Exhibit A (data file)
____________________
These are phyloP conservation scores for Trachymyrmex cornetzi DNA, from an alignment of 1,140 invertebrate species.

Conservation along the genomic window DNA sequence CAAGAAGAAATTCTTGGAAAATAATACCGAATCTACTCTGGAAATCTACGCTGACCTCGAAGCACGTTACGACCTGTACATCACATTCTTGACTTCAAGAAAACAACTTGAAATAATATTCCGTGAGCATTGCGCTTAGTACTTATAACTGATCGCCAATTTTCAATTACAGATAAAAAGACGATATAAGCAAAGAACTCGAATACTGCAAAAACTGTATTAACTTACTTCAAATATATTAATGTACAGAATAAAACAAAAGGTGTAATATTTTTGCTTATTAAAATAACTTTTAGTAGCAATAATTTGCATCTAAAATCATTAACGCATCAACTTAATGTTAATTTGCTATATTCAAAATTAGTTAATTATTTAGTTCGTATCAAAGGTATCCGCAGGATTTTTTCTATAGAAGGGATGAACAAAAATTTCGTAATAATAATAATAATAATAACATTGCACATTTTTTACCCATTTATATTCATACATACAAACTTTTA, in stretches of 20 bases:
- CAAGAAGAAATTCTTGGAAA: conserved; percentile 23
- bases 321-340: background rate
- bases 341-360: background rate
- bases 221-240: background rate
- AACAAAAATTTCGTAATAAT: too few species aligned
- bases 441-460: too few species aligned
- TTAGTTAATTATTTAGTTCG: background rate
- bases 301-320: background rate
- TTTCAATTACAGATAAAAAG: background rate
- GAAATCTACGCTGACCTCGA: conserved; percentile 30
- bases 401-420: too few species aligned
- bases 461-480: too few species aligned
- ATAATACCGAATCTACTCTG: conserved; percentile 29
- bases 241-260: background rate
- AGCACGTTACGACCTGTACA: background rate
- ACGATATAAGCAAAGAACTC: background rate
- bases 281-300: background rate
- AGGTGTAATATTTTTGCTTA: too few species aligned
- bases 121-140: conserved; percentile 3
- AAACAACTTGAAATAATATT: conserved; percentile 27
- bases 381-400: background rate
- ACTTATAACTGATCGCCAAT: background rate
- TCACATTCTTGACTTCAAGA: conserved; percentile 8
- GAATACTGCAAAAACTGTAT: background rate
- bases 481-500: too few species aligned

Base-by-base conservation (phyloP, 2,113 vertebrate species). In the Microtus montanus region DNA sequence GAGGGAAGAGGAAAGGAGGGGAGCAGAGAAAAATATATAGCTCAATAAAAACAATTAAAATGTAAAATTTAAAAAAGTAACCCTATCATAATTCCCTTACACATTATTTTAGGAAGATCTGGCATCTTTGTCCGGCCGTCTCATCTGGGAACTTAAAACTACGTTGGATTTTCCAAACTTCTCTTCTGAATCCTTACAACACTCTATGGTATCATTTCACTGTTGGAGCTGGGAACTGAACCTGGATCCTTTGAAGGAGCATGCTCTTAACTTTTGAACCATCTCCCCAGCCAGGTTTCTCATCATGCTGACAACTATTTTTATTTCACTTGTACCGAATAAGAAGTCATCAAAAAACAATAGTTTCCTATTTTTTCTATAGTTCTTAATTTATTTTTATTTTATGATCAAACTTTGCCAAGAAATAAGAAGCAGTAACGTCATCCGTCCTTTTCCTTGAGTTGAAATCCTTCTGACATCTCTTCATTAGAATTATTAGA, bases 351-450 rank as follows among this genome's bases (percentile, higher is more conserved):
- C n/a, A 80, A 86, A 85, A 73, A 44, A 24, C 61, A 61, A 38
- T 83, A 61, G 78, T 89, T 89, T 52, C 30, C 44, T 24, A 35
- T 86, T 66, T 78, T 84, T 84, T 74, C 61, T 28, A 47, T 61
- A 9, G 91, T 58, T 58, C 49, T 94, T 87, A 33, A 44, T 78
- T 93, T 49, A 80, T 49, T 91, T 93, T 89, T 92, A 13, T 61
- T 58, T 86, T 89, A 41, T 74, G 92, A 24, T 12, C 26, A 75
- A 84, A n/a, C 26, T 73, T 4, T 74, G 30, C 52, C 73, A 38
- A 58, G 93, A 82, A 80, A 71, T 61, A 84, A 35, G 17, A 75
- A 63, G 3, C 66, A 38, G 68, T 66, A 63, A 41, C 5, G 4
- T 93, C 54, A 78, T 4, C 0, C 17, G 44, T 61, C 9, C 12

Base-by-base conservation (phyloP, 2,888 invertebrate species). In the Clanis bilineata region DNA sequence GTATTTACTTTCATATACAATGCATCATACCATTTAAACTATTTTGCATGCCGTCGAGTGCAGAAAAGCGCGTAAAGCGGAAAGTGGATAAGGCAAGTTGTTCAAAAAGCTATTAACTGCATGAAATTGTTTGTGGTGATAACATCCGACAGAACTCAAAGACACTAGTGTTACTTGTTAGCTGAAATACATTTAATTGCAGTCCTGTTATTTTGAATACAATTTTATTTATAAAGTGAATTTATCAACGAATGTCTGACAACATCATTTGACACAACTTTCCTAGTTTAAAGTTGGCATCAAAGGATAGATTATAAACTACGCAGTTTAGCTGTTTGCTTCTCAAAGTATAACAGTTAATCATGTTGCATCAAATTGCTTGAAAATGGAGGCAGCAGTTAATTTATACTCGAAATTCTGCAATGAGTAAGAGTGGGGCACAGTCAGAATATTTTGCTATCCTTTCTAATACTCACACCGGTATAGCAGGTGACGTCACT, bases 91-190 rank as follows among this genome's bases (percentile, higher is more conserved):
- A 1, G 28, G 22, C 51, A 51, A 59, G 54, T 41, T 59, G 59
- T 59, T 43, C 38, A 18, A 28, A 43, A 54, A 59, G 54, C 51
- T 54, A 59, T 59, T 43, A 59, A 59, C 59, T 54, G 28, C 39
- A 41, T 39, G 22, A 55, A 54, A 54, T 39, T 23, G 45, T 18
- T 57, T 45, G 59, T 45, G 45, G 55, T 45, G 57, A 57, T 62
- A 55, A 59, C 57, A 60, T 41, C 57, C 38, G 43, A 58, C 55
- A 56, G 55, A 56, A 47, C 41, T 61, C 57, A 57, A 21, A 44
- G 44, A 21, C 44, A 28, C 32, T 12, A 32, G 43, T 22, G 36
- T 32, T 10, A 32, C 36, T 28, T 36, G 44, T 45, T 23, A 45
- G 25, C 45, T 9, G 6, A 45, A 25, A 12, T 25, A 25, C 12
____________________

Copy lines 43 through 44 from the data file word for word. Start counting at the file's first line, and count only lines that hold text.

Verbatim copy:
- A 41, T 39, G 22, A 55, A 54, A 54, T 39, T 23, G 45, T 18
- T 57, T 45, G 59, T 45, G 45, G 55, T 45, G 57, A 57, T 62